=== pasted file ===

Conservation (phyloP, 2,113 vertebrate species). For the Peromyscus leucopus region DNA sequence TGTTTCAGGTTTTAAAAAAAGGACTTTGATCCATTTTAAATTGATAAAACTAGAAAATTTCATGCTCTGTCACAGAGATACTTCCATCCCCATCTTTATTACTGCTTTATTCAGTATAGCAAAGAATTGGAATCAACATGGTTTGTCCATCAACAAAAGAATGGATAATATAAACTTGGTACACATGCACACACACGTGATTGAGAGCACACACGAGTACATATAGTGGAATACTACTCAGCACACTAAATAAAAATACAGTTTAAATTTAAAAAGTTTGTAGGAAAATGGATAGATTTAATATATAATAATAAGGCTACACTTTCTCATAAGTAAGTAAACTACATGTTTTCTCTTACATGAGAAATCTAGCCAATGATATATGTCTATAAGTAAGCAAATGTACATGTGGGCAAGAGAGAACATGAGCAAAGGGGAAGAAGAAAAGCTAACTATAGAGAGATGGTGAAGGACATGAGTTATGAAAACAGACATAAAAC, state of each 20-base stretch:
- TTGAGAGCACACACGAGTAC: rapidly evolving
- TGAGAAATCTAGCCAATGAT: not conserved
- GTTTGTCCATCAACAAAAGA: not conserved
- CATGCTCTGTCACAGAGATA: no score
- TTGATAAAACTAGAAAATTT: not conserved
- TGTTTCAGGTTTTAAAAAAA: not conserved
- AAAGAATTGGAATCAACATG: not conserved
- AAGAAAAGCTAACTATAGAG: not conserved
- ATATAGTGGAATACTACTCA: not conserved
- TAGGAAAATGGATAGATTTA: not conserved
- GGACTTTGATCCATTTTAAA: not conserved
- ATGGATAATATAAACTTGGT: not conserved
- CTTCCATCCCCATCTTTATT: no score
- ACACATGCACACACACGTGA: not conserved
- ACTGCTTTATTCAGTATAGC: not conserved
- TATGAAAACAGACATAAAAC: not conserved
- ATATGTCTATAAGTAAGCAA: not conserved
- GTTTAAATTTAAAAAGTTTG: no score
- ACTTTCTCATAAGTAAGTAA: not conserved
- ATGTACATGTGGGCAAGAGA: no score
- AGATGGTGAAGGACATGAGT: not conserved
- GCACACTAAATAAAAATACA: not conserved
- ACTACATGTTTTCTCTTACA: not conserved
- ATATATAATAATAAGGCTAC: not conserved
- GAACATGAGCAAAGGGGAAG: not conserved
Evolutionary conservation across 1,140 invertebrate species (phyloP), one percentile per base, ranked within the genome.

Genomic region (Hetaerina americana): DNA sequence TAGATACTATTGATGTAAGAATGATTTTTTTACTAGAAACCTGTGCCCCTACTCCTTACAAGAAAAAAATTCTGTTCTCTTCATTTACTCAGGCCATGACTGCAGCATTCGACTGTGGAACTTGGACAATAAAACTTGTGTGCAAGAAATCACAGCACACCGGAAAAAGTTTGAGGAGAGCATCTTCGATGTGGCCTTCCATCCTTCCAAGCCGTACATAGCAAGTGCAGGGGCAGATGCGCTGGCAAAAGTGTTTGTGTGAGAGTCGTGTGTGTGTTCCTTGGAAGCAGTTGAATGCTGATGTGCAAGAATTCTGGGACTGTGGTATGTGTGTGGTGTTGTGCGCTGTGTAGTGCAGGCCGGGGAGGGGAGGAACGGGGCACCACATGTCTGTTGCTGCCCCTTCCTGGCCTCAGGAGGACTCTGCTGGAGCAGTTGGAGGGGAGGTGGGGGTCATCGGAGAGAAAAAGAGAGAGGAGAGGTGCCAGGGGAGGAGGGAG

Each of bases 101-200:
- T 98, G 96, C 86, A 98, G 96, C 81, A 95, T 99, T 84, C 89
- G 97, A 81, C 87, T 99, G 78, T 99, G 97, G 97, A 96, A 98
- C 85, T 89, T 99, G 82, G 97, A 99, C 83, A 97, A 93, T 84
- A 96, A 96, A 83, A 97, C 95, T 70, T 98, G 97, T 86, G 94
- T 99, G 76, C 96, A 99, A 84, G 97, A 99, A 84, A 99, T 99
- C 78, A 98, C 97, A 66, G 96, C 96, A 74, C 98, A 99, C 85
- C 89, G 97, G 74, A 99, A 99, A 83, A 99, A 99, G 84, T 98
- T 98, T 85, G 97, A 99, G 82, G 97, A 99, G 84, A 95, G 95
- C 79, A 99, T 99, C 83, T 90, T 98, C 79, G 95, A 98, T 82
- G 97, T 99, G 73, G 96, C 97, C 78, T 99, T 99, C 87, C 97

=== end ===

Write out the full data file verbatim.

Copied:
Conservation (phyloP, 2,113 vertebrate species). For the Peromyscus leucopus region DNA sequence TGTTTCAGGTTTTAAAAAAAGGACTTTGATCCATTTTAAATTGATAAAACTAGAAAATTTCATGCTCTGTCACAGAGATACTTCCATCCCCATCTTTATTACTGCTTTATTCAGTATAGCAAAGAATTGGAATCAACATGGTTTGTCCATCAACAAAAGAATGGATAATATAAACTTGGTACACATGCACACACACGTGATTGAGAGCACACACGAGTACATATAGTGGAATACTACTCAGCACACTAAATAAAAATACAGTTTAAATTTAAAAAGTTTGTAGGAAAATGGATAGATTTAATATATAATAATAAGGCTACACTTTCTCATAAGTAAGTAAACTACATGTTTTCTCTTACATGAGAAATCTAGCCAATGATATATGTCTATAAGTAAGCAAATGTACATGTGGGCAAGAGAGAACATGAGCAAAGGGGAAGAAGAAAAGCTAACTATAGAGAGATGGTGAAGGACATGAGTTATGAAAACAGACATAAAAC, state of each 20-base stretch:
- TTGAGAGCACACACGAGTAC: rapidly evolving
- TGAGAAATCTAGCCAATGAT: not conserved
- GTTTGTCCATCAACAAAAGA: not conserved
- CATGCTCTGTCACAGAGATA: no score
- TTGATAAAACTAGAAAATTT: not conserved
- TGTTTCAGGTTTTAAAAAAA: not conserved
- AAAGAATTGGAATCAACATG: not conserved
- AAGAAAAGCTAACTATAGAG: not conserved
- ATATAGTGGAATACTACTCA: not conserved
- TAGGAAAATGGATAGATTTA: not conserved
- GGACTTTGATCCATTTTAAA: not conserved
- ATGGATAATATAAACTTGGT: not conserved
- CTTCCATCCCCATCTTTATT: no score
- ACACATGCACACACACGTGA: not conserved
- ACTGCTTTATTCAGTATAGC: not conserved
- TATGAAAACAGACATAAAAC: not conserved
- ATATGTCTATAAGTAAGCAA: not conserved
- GTTTAAATTTAAAAAGTTTG: no score
- ACTTTCTCATAAGTAAGTAA: not conserved
- ATGTACATGTGGGCAAGAGA: no score
- AGATGGTGAAGGACATGAGT: not conserved
- GCACACTAAATAAAAATACA: not conserved
- ACTACATGTTTTCTCTTACA: not conserved
- ATATATAATAATAAGGCTAC: not conserved
- GAACATGAGCAAAGGGGAAG: not conserved
Evolutionary conservation across 1,140 invertebrate species (phyloP), one percentile per base, ranked within the genome.

Genomic region (Hetaerina americana): DNA sequence TAGATACTATTGATGTAAGAATGATTTTTTTACTAGAAACCTGTGCCCCTACTCCTTACAAGAAAAAAATTCTGTTCTCTTCATTTACTCAGGCCATGACTGCAGCATTCGACTGTGGAACTTGGACAATAAAACTTGTGTGCAAGAAATCACAGCACACCGGAAAAAGTTTGAGGAGAGCATCTTCGATGTGGCCTTCCATCCTTCCAAGCCGTACATAGCAAGTGCAGGGGCAGATGCGCTGGCAAAAGTGTTTGTGTGAGAGTCGTGTGTGTGTTCCTTGGAAGCAGTTGAATGCTGATGTGCAAGAATTCTGGGACTGTGGTATGTGTGTGGTGTTGTGCGCTGTGTAGTGCAGGCCGGGGAGGGGAGGAACGGGGCACCACATGTCTGTTGCTGCCCCTTCCTGGCCTCAGGAGGACTCTGCTGGAGCAGTTGGAGGGGAGGTGGGGGTCATCGGAGAGAAAAAGAGAGAGGAGAGGTGCCAGGGGAGGAGGGAG

Each of bases 101-200:
- T 98, G 96, C 86, A 98, G 96, C 81, A 95, T 99, T 84, C 89
- G 97, A 81, C 87, T 99, G 78, T 99, G 97, G 97, A 96, A 98
- C 85, T 89, T 99, G 82, G 97, A 99, C 83, A 97, A 93, T 84
- A 96, A 96, A 83, A 97, C 95, T 70, T 98, G 97, T 86, G 94
- T 99, G 76, C 96, A 99, A 84, G 97, A 99, A 84, A 99, T 99
- C 78, A 98, C 97, A 66, G 96, C 96, A 74, C 98, A 99, C 85
- C 89, G 97, G 74, A 99, A 99, A 83, A 99, A 99, G 84, T 98
- T 98, T 85, G 97, A 99, G 82, G 97, A 99, G 84, A 95, G 95
- C 79, A 99, T 99, C 83, T 90, T 98, C 79, G 95, A 98, T 82
- G 97, T 99, G 73, G 96, C 97, C 78, T 99, T 99, C 87, C 97